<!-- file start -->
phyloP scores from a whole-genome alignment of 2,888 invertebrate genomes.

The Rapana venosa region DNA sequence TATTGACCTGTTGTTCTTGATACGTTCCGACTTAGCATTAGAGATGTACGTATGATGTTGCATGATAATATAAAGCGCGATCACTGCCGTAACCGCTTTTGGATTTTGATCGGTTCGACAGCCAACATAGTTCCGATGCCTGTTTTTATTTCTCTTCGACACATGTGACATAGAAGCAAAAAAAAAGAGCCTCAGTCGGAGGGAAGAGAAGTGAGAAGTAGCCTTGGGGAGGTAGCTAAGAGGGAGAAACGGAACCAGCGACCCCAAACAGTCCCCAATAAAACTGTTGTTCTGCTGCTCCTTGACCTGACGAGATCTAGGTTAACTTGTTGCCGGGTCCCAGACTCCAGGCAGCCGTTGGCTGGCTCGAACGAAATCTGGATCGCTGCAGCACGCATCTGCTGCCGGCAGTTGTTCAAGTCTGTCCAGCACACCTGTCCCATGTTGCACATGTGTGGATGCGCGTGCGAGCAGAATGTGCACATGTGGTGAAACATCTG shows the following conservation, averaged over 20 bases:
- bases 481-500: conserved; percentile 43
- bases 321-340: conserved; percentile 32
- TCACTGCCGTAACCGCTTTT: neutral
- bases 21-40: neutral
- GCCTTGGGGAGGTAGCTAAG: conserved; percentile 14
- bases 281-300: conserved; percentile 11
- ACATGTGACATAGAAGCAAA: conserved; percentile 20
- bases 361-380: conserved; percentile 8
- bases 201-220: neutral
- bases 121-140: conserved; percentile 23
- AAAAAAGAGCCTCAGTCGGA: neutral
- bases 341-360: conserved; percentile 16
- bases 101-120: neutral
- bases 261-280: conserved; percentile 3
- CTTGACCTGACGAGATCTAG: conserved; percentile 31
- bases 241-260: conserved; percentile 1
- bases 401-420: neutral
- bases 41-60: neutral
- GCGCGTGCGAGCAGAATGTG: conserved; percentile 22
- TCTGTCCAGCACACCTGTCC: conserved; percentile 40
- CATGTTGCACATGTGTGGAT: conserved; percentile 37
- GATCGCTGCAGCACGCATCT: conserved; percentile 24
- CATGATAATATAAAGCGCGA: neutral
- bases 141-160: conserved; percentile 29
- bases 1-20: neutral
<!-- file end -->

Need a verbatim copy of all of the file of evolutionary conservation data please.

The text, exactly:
phyloP scores from a whole-genome alignment of 2,888 invertebrate genomes.

The Rapana venosa region DNA sequence TATTGACCTGTTGTTCTTGATACGTTCCGACTTAGCATTAGAGATGTACGTATGATGTTGCATGATAATATAAAGCGCGATCACTGCCGTAACCGCTTTTGGATTTTGATCGGTTCGACAGCCAACATAGTTCCGATGCCTGTTTTTATTTCTCTTCGACACATGTGACATAGAAGCAAAAAAAAAGAGCCTCAGTCGGAGGGAAGAGAAGTGAGAAGTAGCCTTGGGGAGGTAGCTAAGAGGGAGAAACGGAACCAGCGACCCCAAACAGTCCCCAATAAAACTGTTGTTCTGCTGCTCCTTGACCTGACGAGATCTAGGTTAACTTGTTGCCGGGTCCCAGACTCCAGGCAGCCGTTGGCTGGCTCGAACGAAATCTGGATCGCTGCAGCACGCATCTGCTGCCGGCAGTTGTTCAAGTCTGTCCAGCACACCTGTCCCATGTTGCACATGTGTGGATGCGCGTGCGAGCAGAATGTGCACATGTGGTGAAACATCTG shows the following conservation, averaged over 20 bases:
- bases 481-500: conserved; percentile 43
- bases 321-340: conserved; percentile 32
- TCACTGCCGTAACCGCTTTT: neutral
- bases 21-40: neutral
- GCCTTGGGGAGGTAGCTAAG: conserved; percentile 14
- bases 281-300: conserved; percentile 11
- ACATGTGACATAGAAGCAAA: conserved; percentile 20
- bases 361-380: conserved; percentile 8
- bases 201-220: neutral
- bases 121-140: conserved; percentile 23
- AAAAAAGAGCCTCAGTCGGA: neutral
- bases 341-360: conserved; percentile 16
- bases 101-120: neutral
- bases 261-280: conserved; percentile 3
- CTTGACCTGACGAGATCTAG: conserved; percentile 31
- bases 241-260: conserved; percentile 1
- bases 401-420: neutral
- bases 41-60: neutral
- GCGCGTGCGAGCAGAATGTG: conserved; percentile 22
- TCTGTCCAGCACACCTGTCC: conserved; percentile 40
- CATGTTGCACATGTGTGGAT: conserved; percentile 37
- GATCGCTGCAGCACGCATCT: conserved; percentile 24
- CATGATAATATAAAGCGCGA: neutral
- bases 141-160: conserved; percentile 29
- bases 1-20: neutral